Xeikon had a great story around helping to sell digital!

One of those technologies is Augmented Reality, which was available in the SCREEN booth in partnership with Solimar Systems. SCREEN Europe worked with Solimar to enable a set of labels (seen below) that, when viewed with the Solimar App, runs a video showing the SCREEN workflow and print story for labels. It was a great way to allow an attendee to carry a demo with them, though the signage in the booth missed the opportunity to spotlight this unique demonstration.

From productivity suites to job journeys, the emphasis on using workflow to a competitive advantage was clear in every hall. For any label producer who has not yet investigate web-to-print options and automated workflow options, this show is the clear indicator that this is the time to invest to stay competitive.

If you are wondering how you can stay competitive, consider spending some time in our report store (http://store.infotrendsresearch.com/ ) or engaging with us in the Production Workflow Service. We go to the shows and conferences, study the market, and do deep dives into the technology so that we can provide the best advice and guidance to our clients. We are standing by to help you on your path to automation.

 

 

If you have stories to share reach out to me! @PatMcGrew on Twitter, on LinkedIn, or Pat.McGrew@KeypointIntelligence.com all reach me. For more information on how to gain access to our research, market sizing & forecasts, or how to subscribe to our Production Workflow or other services, contact Deanna Flanick today at deanna.flanick@buyerslab.com!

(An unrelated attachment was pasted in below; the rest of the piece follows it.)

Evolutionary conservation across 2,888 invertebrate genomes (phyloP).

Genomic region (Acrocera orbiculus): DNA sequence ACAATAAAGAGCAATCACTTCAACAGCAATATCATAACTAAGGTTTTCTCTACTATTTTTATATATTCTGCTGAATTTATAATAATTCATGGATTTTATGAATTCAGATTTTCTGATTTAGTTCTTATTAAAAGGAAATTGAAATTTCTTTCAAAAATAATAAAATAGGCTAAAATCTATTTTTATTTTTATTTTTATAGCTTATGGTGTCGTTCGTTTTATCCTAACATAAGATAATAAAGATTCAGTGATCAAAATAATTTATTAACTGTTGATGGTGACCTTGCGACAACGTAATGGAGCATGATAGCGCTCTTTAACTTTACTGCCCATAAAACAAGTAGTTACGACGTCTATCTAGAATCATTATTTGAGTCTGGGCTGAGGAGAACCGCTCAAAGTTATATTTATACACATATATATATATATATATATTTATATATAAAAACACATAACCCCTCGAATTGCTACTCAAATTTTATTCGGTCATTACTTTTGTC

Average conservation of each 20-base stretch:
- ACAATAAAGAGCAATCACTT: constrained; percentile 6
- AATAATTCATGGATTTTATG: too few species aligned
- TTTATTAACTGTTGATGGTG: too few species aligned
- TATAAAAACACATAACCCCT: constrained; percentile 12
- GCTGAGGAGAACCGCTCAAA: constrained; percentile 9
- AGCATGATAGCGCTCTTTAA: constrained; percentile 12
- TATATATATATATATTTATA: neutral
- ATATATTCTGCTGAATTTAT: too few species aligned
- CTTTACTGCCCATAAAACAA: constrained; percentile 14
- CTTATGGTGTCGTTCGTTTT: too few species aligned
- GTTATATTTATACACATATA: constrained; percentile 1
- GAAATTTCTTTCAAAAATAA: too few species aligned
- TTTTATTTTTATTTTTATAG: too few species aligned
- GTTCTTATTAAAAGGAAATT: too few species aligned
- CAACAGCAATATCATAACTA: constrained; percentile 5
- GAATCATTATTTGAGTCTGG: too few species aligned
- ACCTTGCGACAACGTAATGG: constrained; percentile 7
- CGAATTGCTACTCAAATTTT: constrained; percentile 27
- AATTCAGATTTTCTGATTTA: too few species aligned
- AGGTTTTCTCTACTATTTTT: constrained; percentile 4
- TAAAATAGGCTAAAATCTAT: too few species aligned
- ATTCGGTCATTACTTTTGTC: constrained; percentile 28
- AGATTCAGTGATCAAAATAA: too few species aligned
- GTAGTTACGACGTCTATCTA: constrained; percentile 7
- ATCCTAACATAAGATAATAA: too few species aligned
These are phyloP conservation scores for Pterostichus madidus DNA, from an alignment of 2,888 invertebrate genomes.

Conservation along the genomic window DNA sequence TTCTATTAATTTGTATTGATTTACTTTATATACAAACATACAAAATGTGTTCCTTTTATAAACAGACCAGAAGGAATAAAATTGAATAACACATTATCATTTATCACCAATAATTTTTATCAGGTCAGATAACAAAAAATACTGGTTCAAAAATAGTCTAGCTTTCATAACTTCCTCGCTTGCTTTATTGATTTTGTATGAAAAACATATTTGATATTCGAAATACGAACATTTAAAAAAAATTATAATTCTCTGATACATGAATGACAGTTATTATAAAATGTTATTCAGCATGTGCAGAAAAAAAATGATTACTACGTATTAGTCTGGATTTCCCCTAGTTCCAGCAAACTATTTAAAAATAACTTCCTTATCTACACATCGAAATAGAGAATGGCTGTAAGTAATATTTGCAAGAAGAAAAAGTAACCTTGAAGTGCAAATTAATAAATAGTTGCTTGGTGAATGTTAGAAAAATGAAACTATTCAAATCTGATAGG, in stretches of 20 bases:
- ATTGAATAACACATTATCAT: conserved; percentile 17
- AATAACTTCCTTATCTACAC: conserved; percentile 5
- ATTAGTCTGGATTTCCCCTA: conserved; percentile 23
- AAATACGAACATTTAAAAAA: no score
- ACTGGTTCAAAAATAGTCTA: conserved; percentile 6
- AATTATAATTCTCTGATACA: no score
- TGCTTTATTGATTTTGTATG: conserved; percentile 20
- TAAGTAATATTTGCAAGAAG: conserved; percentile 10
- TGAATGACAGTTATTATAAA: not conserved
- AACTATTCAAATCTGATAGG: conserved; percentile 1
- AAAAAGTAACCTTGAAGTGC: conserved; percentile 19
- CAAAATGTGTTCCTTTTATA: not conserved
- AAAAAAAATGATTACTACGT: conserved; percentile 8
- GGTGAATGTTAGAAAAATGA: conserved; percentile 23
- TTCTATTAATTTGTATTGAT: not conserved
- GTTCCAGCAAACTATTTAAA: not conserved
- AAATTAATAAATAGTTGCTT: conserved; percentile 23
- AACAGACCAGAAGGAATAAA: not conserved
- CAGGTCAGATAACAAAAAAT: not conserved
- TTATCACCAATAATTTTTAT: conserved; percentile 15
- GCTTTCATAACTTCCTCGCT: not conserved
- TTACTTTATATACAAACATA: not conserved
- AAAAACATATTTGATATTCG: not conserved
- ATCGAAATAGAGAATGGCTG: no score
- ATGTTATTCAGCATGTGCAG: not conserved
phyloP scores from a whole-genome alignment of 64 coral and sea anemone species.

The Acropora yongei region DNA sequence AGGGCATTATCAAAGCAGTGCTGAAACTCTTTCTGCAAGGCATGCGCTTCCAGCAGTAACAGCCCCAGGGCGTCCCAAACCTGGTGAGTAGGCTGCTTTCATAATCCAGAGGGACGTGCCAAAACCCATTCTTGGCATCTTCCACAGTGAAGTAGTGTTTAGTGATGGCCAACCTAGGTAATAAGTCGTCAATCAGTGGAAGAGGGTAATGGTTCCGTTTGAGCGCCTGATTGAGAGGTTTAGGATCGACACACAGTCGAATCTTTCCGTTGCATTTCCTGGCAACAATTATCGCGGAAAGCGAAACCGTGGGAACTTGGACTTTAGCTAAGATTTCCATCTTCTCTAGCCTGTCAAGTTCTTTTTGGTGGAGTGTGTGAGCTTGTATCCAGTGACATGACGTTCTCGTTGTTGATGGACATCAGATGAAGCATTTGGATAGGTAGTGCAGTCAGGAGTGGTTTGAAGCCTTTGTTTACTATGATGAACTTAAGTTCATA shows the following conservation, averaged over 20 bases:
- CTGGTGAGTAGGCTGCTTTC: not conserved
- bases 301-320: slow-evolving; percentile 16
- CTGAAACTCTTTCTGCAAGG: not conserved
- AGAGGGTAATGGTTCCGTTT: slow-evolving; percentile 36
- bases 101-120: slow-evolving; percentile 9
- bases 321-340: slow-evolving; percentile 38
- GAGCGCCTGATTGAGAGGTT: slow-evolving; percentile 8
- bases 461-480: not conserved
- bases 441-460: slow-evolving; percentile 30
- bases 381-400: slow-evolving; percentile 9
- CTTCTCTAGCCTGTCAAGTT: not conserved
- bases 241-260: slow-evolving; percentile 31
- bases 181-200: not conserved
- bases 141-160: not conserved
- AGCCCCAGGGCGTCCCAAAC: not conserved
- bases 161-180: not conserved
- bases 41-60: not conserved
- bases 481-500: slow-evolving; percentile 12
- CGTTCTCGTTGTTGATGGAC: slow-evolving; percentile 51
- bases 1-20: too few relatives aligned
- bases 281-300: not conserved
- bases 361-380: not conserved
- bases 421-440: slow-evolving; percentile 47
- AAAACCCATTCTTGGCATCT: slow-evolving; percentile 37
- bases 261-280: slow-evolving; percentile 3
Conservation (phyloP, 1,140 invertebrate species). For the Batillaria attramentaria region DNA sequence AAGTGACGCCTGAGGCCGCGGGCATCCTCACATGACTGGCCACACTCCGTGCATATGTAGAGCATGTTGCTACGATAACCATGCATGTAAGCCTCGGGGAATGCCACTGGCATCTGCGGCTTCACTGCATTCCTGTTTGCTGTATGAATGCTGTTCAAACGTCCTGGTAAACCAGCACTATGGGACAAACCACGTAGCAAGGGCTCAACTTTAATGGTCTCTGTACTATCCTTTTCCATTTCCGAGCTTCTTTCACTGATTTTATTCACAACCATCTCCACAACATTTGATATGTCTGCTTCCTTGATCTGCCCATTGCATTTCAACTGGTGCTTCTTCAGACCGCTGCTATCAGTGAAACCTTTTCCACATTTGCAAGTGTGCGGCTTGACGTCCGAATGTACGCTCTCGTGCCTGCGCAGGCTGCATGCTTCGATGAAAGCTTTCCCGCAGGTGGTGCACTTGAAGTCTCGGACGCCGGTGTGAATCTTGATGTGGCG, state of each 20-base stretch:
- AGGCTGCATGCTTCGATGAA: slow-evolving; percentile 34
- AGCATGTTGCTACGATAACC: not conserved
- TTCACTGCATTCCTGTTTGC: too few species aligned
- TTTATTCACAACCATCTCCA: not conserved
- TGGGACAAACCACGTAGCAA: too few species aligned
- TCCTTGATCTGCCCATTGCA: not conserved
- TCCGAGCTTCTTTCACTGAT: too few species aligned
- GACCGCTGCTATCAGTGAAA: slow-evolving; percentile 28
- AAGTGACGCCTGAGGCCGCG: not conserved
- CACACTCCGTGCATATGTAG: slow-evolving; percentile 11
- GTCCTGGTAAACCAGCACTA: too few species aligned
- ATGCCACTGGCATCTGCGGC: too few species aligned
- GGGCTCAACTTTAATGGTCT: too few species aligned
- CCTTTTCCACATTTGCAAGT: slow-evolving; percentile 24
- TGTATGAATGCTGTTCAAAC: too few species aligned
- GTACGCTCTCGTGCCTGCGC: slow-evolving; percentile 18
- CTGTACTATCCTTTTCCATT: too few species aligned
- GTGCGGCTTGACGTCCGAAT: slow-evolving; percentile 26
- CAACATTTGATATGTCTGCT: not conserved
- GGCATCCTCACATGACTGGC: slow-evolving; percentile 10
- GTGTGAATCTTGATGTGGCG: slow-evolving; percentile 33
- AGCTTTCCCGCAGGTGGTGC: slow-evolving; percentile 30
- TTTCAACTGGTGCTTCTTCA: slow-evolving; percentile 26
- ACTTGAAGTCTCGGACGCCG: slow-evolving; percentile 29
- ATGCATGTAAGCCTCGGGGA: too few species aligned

Romano’s Ramblings: New Print Will Prevail!

Pat McGrew

by Frank Romano

Where will printers make money in the future? Some say it will be from digital printing? But digital printing is usurping analog volumes, and analog volumes are not growing. To grow, the printing industry must find new products and new services.

The best example of “new print” is wide-format inkjet printing. Go back to 1995. The first wide-format inkjets were seen as proofers for color printing. Suddenly, signage became a hot market. Not just signage, but color signage. Signage was done by screen printing, but full-color reproduction was not typical. The wide-format machines got bigger and bigger. Commercial printing companies added them to their fleet of production devices. Today, well over half of all printing firms have wide-format inkjet. They make money with a technology that was never predicted.

Predictions are hard. Back in the late 1990s, I gave a talk at RIT and said that there would be half as many printers in ten years. I was booed, and that was by the faculty. I remember when offset was said to be only for “quick and dirty printing” and when PostScript was just another printing driver.

 

 

There are no leading indicators for the future of technology. Not only did no one expect the Spanish Inquisition (sorry Monty Python), but no one expected Facebook and Twitter, etc. etc. In fact, no one ever predicted the Internet.